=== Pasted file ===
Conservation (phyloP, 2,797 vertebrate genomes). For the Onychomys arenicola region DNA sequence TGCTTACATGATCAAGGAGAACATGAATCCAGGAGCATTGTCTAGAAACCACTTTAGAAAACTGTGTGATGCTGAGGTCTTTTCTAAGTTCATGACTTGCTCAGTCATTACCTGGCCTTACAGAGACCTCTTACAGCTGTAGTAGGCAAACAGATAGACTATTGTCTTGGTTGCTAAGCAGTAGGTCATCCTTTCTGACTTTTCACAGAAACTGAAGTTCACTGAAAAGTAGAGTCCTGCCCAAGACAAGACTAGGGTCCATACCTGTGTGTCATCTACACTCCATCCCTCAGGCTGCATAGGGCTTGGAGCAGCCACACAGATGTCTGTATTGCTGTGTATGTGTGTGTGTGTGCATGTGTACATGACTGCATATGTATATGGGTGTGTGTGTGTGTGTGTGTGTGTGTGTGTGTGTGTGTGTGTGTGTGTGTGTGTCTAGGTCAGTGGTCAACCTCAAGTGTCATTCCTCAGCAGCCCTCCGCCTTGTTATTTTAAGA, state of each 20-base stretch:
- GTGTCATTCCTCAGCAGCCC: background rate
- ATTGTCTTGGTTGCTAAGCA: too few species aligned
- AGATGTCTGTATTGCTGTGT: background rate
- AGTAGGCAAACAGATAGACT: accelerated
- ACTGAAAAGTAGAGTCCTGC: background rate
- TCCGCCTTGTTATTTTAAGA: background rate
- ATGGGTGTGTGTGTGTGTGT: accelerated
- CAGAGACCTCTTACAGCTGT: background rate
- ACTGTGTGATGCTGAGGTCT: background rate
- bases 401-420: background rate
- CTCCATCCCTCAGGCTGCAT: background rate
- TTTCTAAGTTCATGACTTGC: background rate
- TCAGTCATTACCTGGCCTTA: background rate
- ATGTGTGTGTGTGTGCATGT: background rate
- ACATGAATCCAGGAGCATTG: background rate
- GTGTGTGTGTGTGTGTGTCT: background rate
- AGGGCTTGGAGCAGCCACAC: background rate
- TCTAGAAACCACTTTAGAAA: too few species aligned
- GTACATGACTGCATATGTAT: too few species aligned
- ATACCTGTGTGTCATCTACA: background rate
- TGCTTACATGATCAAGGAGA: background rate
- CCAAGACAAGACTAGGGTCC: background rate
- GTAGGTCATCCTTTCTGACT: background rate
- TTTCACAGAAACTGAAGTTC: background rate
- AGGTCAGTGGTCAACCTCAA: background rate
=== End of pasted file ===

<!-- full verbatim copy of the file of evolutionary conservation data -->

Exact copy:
Conservation (phyloP, 2,797 vertebrate genomes). For the Onychomys arenicola region DNA sequence TGCTTACATGATCAAGGAGAACATGAATCCAGGAGCATTGTCTAGAAACCACTTTAGAAAACTGTGTGATGCTGAGGTCTTTTCTAAGTTCATGACTTGCTCAGTCATTACCTGGCCTTACAGAGACCTCTTACAGCTGTAGTAGGCAAACAGATAGACTATTGTCTTGGTTGCTAAGCAGTAGGTCATCCTTTCTGACTTTTCACAGAAACTGAAGTTCACTGAAAAGTAGAGTCCTGCCCAAGACAAGACTAGGGTCCATACCTGTGTGTCATCTACACTCCATCCCTCAGGCTGCATAGGGCTTGGAGCAGCCACACAGATGTCTGTATTGCTGTGTATGTGTGTGTGTGTGCATGTGTACATGACTGCATATGTATATGGGTGTGTGTGTGTGTGTGTGTGTGTGTGTGTGTGTGTGTGTGTGTGTGTGTGTGTCTAGGTCAGTGGTCAACCTCAAGTGTCATTCCTCAGCAGCCCTCCGCCTTGTTATTTTAAGA, state of each 20-base stretch:
- GTGTCATTCCTCAGCAGCCC: background rate
- ATTGTCTTGGTTGCTAAGCA: too few species aligned
- AGATGTCTGTATTGCTGTGT: background rate
- AGTAGGCAAACAGATAGACT: accelerated
- ACTGAAAAGTAGAGTCCTGC: background rate
- TCCGCCTTGTTATTTTAAGA: background rate
- ATGGGTGTGTGTGTGTGTGT: accelerated
- CAGAGACCTCTTACAGCTGT: background rate
- ACTGTGTGATGCTGAGGTCT: background rate
- bases 401-420: background rate
- CTCCATCCCTCAGGCTGCAT: background rate
- TTTCTAAGTTCATGACTTGC: background rate
- TCAGTCATTACCTGGCCTTA: background rate
- ATGTGTGTGTGTGTGCATGT: background rate
- ACATGAATCCAGGAGCATTG: background rate
- GTGTGTGTGTGTGTGTGTCT: background rate
- AGGGCTTGGAGCAGCCACAC: background rate
- TCTAGAAACCACTTTAGAAA: too few species aligned
- GTACATGACTGCATATGTAT: too few species aligned
- ATACCTGTGTGTCATCTACA: background rate
- TGCTTACATGATCAAGGAGA: background rate
- CCAAGACAAGACTAGGGTCC: background rate
- GTAGGTCATCCTTTCTGACT: background rate
- TTTCACAGAAACTGAAGTTC: background rate
- AGGTCAGTGGTCAACCTCAA: background rate